This article was written by Steven Adams, an Associate and Hermann Nieuwoudt, a Director at Norton Rose Fulbright South Africa
The Eastern Cape High Court has developed the common law and expanded the circumstances in which an employer may be held vicariously liable for its employee’s sexual harassment of another employee.
Phil-Ann Erasmus was employed by the Ikweze Municipality as an Archives Clerk. Her immediate superior was Mr Jack.Erasmus was based at the Municipalities Jansenville office and Jack at its Klipplaat office. In exercising his duties Jack often visited the Jansenville office and the two often worked together after hours.
On 16 November 2009, Jack entered Erasmus’s office, bent down with his head over hers and attempted to insert his tongue into her mouth. Erasmus unsuccessfully tried to push Jack away, and was only able to clench her teeth during the ordeal to prevent Jack from forcing his tongue in her mouth. After a minute or so, Jack desisted and left Erasmus’s office.
Erasmus reported the sexual assault to the Municipality’s Acting Municipal Manager and Mayor. Jack was instructed to remain at the Municipality’s Klipplaat office and not to visit the Jansenville office. The Municipality initiated disciplinary proceedings against Jack and he was found guilty of misconduct. However, the disciplinary hearing chairperson did not dismiss Jack, but imposed a sanction of suspension without pay for two weeks.
The Municipality was dissatisfied with the sanction; but acting on incorrect legal advice, chose not to review the chairperson’s decision.
Erasmus was subsequently diagnosed with posttraumatic stress disorder and eventually resigned from her employment with the Municipality. As a result of the assault Erasmus claimed damages of R4 028 416 jointly and severally from the Municipality and Jack.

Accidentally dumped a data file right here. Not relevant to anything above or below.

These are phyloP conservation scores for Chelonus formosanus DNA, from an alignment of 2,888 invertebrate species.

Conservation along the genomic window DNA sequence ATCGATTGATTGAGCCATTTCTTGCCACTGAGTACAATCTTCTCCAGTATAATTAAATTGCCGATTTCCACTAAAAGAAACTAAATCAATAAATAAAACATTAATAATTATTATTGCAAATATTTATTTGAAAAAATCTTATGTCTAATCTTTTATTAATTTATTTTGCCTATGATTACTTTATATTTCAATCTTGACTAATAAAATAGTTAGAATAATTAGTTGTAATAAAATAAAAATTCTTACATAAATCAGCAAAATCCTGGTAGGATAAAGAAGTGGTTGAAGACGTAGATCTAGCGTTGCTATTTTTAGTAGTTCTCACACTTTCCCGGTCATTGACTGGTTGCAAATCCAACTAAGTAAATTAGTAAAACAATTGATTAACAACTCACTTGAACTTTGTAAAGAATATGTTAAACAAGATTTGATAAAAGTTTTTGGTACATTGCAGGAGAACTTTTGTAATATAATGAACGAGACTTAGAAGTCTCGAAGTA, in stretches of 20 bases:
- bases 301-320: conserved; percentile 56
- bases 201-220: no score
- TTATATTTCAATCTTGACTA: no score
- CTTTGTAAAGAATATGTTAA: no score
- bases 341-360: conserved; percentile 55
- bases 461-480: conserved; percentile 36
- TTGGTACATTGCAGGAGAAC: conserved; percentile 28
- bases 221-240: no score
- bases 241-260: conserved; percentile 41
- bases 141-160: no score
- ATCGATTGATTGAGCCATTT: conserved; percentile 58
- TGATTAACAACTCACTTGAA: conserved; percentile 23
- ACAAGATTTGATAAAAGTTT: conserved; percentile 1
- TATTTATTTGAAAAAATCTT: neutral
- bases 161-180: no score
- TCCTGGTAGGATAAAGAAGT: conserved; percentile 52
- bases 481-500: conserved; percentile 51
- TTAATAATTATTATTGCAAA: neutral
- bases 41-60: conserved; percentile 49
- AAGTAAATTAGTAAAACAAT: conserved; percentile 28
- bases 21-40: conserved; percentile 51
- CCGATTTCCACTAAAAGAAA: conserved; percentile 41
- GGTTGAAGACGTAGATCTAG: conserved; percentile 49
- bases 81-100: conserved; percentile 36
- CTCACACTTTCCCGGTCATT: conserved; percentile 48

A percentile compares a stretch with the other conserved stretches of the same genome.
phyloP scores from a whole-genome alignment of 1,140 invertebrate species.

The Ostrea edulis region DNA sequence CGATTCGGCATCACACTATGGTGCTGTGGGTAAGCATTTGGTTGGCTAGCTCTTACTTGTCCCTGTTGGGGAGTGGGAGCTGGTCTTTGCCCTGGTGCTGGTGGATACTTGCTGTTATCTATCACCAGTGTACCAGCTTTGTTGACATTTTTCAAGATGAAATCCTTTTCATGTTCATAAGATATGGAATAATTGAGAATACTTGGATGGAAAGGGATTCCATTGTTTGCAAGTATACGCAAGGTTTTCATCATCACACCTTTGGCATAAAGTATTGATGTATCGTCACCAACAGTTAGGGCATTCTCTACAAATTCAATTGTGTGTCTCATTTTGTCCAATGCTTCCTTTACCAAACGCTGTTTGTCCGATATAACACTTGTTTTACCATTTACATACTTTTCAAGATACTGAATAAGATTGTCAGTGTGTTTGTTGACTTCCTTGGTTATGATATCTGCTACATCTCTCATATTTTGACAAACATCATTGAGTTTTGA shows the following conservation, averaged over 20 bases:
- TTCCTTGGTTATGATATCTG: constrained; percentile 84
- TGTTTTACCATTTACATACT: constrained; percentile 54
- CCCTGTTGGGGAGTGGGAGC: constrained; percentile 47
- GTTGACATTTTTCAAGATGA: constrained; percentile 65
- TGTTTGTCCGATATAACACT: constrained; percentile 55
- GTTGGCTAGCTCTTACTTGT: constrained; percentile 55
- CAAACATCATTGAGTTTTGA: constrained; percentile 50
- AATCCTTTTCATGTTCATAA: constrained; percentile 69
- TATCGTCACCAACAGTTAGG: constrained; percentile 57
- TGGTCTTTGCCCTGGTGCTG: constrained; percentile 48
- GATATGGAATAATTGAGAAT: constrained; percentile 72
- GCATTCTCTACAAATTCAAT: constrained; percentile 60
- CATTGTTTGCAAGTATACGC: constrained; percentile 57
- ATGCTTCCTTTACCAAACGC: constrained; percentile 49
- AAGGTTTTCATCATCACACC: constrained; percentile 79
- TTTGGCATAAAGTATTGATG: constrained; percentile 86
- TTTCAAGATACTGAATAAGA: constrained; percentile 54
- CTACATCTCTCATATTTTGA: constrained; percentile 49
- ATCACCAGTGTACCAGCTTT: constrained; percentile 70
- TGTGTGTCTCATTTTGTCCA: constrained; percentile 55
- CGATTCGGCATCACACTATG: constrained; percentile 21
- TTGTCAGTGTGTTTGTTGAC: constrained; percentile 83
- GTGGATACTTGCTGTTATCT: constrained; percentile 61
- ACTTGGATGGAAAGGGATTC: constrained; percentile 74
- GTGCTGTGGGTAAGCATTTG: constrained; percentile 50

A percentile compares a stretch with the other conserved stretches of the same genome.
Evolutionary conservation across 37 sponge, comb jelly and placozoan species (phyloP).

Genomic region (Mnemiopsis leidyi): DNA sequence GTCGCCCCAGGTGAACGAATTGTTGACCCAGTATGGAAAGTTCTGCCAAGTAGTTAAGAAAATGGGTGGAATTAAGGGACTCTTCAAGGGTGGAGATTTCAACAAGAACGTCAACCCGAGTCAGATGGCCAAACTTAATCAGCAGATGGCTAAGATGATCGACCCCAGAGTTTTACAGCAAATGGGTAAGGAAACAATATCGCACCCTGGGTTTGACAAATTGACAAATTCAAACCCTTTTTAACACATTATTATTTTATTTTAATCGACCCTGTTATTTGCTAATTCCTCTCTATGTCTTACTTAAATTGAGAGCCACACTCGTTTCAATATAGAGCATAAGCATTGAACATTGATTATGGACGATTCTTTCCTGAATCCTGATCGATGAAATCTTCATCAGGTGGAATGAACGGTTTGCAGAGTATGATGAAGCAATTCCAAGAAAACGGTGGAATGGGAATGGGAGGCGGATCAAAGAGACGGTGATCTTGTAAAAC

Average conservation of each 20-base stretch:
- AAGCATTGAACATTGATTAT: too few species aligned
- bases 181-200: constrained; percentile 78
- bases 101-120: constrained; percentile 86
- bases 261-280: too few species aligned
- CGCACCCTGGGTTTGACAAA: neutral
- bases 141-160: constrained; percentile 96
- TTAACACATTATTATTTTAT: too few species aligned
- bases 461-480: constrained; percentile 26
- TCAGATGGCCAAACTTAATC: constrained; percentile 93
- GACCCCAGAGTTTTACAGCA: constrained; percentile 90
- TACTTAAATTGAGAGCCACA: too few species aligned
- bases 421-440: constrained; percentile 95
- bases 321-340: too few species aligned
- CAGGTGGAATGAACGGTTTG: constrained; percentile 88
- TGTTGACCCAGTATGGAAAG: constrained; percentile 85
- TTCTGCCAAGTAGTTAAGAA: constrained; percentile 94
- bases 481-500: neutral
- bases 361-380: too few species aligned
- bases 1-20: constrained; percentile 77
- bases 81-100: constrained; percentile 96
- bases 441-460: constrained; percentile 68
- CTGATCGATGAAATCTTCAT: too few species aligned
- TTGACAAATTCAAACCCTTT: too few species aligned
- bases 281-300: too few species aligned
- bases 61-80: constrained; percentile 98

Whilst admitting that it had a duty to protect Erasmus, the Municipality denied that Jack was acting in the course and scope of his employment when the incident occurred. The Municipality also claimed that it had taken all reasonable steps to protect Erasmus’s rights after the incident by confining Jack to its Klipplaat office with instructions not to contact Erasmus and by instituting disciplinary proceedings against him.
In order to determine if the Municipality should be held vicariously liable for Jack’s conduct, the court was required to consider whether there was a sufficiently close link between Jack’s unlawful conduct and the business of the Municipality.
The court was satisfied that Jack had acted in pursuit of his own salacious objectives when he assaulted Erasmus. However, the incident had occurred while Erasmus was at work rendering her services. Erasmus trusted Jack implicitly due to his position of authority. It was due to the nature of their employment relationship that the opportunity presented itself to Jack. Jack was given the authority to control the conditions under which Erasmus did her daily work. This included working with Erasmus closely, at times after hours, at the Municipal offices. It was the employment relationship which facilitated Jack’s actions.
Where an employer places an employee in a special position of trust, the employer bears the responsibility of ensuring that the employee is capable of trust. That trust “forged a causal link” between Jack’s position and the wrongful act.
The court held that Jack, through his actions, had infringed Erasmus’s human dignity, right to privacy and her bodily integrity.
While bearing in mind that it should guard against overzealous judicial reform, the court held that having regard to the objects of Section 39(2) of the Constitution, the common law should be developed and extended to accommodate holding the Municipality vicariously liable for Jack’s conduct. The court accordingly held that the Municipality and Jack were jointly and severally liable for Erasmus’s the damages as a result of her sexual assault.